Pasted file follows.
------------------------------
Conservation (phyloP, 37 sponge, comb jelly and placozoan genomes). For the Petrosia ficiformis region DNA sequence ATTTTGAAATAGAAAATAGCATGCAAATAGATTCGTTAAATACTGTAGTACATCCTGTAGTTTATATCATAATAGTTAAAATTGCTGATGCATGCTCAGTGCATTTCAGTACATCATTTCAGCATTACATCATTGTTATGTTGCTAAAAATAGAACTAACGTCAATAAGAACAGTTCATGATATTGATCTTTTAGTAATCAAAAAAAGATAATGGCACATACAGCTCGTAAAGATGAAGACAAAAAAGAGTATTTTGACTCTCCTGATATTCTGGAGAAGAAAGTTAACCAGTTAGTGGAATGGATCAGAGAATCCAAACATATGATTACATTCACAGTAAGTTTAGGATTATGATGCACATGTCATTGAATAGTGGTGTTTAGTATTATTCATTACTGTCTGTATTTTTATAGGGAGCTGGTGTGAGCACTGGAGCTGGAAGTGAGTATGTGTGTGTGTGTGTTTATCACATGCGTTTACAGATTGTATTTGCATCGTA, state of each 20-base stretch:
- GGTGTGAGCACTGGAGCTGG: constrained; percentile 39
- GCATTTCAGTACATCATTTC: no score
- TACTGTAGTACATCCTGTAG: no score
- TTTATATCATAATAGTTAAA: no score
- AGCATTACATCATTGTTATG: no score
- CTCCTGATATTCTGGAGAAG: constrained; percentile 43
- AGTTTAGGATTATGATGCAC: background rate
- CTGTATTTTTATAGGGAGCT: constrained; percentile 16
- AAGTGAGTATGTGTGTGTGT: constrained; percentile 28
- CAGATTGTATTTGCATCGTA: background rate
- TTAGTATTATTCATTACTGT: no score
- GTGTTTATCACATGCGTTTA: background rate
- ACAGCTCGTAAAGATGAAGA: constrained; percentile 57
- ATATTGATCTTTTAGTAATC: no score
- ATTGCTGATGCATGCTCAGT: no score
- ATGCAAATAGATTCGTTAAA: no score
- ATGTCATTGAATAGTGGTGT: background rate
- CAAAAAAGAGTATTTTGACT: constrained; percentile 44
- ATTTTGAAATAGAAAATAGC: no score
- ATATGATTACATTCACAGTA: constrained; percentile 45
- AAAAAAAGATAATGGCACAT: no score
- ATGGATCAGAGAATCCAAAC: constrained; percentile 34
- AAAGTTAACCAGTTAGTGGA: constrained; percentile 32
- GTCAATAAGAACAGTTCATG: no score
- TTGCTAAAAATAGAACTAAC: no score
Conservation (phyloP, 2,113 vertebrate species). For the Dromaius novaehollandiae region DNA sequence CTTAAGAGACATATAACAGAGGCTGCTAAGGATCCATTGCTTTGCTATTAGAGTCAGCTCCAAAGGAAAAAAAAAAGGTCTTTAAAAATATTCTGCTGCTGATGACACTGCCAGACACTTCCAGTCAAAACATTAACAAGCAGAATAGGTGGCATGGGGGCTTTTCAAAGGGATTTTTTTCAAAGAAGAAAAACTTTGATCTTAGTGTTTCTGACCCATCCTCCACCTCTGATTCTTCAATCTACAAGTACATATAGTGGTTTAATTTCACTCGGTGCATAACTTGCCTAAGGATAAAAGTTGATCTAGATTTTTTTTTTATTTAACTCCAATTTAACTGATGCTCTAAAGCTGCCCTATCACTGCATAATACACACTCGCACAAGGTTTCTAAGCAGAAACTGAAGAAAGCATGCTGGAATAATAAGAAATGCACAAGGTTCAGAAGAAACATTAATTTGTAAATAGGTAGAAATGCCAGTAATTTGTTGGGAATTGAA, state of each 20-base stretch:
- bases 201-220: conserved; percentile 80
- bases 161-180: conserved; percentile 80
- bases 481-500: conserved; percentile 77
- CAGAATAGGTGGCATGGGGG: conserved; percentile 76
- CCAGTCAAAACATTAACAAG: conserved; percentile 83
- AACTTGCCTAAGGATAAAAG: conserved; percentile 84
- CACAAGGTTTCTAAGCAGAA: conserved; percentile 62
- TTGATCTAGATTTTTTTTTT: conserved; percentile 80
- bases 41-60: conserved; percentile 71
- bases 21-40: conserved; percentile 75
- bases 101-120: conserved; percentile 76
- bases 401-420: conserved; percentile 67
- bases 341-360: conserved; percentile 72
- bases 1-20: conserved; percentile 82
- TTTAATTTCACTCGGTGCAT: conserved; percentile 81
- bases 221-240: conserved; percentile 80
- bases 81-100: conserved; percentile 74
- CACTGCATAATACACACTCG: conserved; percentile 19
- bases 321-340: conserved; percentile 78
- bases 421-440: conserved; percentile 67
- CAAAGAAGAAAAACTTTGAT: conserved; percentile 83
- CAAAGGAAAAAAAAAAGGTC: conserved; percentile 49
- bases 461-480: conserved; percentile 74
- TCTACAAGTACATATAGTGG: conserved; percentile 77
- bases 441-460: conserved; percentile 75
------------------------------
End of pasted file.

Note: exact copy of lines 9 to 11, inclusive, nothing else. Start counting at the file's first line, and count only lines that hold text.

- CTGTATTTTTATAGGGAGCT: constrained; percentile 16
- AAGTGAGTATGTGTGTGTGT: constrained; percentile 28
- CAGATTGTATTTGCATCGTA: background rate